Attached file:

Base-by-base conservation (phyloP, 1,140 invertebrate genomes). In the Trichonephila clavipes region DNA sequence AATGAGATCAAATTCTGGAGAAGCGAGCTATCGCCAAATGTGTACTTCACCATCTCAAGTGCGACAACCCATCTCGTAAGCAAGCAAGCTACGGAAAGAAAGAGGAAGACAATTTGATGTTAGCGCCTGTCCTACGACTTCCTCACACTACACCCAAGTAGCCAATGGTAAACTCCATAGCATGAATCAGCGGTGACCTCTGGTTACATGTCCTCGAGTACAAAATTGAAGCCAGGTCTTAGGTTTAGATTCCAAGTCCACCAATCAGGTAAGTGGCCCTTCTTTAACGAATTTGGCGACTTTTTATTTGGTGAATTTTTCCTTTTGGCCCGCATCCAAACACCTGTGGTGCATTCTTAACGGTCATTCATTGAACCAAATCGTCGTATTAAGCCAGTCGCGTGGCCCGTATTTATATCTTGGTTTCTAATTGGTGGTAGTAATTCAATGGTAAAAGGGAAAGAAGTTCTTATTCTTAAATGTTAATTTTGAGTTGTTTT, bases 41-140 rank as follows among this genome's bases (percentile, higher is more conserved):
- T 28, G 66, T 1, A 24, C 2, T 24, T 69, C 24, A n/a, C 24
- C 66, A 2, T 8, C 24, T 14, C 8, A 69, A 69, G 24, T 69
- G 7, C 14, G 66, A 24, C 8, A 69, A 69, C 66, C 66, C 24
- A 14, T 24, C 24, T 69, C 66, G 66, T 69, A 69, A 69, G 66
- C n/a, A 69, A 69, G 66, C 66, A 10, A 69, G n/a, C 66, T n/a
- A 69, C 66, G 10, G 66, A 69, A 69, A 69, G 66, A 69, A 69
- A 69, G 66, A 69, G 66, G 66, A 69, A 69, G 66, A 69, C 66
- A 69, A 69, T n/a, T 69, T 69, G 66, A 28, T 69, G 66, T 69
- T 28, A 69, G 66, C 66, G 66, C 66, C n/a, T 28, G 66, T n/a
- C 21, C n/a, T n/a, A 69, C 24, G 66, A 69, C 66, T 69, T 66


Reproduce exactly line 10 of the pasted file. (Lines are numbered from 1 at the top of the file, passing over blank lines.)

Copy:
- T 28, A 69, G 66, C 66, G 66, C 66, C n/a, T 28, G 66, T n/a